Academic journal article The Middle East Journal

MODERN HISTORY AND POLITICS-Ottomans and Armenians: A Study in Counterinsurgency

Academic journal article The Middle East Journal

MODERN HISTORY AND POLITICS-Ottomans and Armenians: A Study in Counterinsurgency

Article excerpt

MODERN HISTORY AND POLITICS Ottomans and Armenians: A Study in Counterinsurgency, by Edward J. Erick- son. New York: Palgrave Macmillan, 2013. 299 pages. $95.

Reviewed by Michael M. Gunter

Edward J. Erickson, Professor of Mili- tary History at the Coimnand and Staff Col- lege, Marine Corps University and a retired United States Army lieutenant colonel, has written an illuminating study of the connec- tion between military necessity and popu- lation transfer concerning the Armenian question during World War I. As a combat veteran and practitioner of war, Erickson brings to the debate valid insights often lacking from annchair intellectuals and academics. Furthermore, Ottomans and Ar- menians is mostly based on Turkish docu- ments and articles often ignored or simply unavailable in this hoary debate, although at times Erickson juxtaposes them against pro- Armenian articles to illustrate the opposing points of view. This is a military history of late Ottoman counterinsurgency campaigns. Its basic thesis is that the Ottoman decision to relocate Armenians in 1915 was a purely military course of action related to national security that sat within a context of a 25- year period of persistent empire-wide insur- gency and counterinsurgency.

The author traces the long history of Ar- menian revolutionary committees [gomidehs] dating from the latter part of the 19th century and the Ottoman counterinsurgency respons- es. The outbreak of World War I brought the situation to a head, and was "largely a result of the machinations of the allied powers, which encouraged and supported the eastern Anatolian Armenian revolutionary commit- tees to coimnit acts of terrorism and minor insurrections in early 1915" (p. 221). Erick- son argues that "these small and localized, but widespread, acts of Armenian violence appeared to metathesize [metastasize] during a major Armenian insurrection at Van in April 1915, which drove the Ottoman government into the belief that the Armenian insurrection was an imminent and existential threat to Ot- toman national security" (p. 221).

Erickson writes: "The lines of commu- nications supporting those Ottoman fronts ran directly through the rear areas of the Ot- toman annies in eastern Anatolia that were heavily populated by Annenian communi- ties and, by extension, by the heavily anned Armenian revolutionary committees" (pp. 161-62). The Ottoman armies at the fronts in Caucasia, Mesopotamia, and Palestine were not self-sufficient in supplies, and therefore were dependent on the roads and railroads leading from the west. Erickson observes that, "The Armenian revolution- ary committees began to attack and cut these lines of communications in the spring of 1915 and to the Ottomans presented an acute danger" (p. 162).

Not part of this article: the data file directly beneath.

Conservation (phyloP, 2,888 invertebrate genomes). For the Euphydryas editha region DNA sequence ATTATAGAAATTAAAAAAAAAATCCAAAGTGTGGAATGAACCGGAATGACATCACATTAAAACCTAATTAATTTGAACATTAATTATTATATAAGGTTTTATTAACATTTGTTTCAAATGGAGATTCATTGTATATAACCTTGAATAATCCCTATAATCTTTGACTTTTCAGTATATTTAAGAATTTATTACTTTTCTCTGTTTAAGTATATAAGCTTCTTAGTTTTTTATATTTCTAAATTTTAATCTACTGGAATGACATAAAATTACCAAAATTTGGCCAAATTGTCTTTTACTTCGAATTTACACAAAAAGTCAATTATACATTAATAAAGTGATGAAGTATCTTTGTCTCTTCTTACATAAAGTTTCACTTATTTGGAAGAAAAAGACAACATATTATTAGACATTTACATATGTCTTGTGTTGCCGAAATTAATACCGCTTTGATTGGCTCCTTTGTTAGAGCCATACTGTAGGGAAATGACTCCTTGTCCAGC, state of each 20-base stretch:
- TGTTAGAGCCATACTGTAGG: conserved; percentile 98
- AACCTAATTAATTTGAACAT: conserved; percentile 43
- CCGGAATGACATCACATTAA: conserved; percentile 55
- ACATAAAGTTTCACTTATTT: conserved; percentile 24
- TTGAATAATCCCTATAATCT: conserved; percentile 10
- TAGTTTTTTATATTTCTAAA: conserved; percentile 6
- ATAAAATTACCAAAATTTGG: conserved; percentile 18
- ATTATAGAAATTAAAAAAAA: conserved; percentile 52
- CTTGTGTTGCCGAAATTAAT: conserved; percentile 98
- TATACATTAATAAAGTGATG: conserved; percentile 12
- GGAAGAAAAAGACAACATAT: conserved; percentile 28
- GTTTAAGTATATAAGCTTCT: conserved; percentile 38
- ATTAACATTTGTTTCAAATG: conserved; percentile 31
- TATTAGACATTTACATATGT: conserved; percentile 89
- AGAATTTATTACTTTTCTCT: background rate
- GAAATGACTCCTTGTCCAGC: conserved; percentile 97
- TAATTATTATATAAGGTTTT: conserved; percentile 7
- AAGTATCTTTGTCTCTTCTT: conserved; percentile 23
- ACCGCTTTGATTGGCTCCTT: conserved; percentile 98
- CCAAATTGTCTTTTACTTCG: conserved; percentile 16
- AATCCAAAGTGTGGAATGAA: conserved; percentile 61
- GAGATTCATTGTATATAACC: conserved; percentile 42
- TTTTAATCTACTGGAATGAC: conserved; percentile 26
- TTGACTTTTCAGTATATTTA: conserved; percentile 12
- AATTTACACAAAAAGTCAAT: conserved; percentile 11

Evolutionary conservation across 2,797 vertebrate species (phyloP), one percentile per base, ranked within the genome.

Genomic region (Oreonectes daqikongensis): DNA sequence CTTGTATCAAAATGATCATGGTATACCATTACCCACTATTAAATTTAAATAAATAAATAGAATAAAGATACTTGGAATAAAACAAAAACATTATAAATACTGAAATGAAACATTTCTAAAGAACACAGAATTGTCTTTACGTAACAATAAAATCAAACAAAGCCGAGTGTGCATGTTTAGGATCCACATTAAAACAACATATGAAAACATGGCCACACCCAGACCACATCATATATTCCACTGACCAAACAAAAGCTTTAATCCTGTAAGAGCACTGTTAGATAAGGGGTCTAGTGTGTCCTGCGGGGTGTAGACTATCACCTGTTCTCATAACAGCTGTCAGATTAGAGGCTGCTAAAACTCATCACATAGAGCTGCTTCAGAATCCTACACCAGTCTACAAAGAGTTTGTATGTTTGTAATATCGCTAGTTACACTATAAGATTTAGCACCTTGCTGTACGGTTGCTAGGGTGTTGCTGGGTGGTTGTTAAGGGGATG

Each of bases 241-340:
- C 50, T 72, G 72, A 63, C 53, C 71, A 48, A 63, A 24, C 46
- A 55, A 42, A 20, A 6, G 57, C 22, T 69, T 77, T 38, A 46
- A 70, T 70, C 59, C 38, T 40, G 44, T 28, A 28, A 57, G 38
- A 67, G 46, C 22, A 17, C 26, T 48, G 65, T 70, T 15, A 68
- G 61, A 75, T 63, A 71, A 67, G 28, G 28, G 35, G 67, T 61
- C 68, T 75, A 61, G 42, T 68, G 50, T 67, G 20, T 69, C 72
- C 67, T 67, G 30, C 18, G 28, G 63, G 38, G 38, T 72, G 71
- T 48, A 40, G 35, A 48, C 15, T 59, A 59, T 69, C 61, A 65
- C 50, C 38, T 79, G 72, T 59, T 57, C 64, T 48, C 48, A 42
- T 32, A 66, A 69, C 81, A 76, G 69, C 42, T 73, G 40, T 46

The Ottoman response was to relocate the Armenian population, which was giving support to the invading Russian enemy in the eastern provinces, and "was based on the same rationale that the Americans, British, and Spanish used to remove insurgent popu- lations in the Philippines, the Boer Republics, and Cuba" (p. 191). Such actions "became a template for the destruction of guerrillas and insurgents in the twentieth century" (p. 187) and were employed later by the British in Malaya in the 1950s, the French in Algeria, and the Americans in Vietnam.

In the appendix, Erickson reviews the five extant historical theses of why the Arme- nians were relocated, presenting his in con- text. He also poses a nmnber of provocative and unanswered historical questions about these events. Although the primitive state of Ottoman resources led to what might be termed criminal deaths due to neglect, star- vation, and just plain murder, Erickson ques- tions the Armenian genocidal thesis because these "horrific events were an unintended consequence of government policies and military strategies designed to end a threat to national security from 'enemies within'" (p. …

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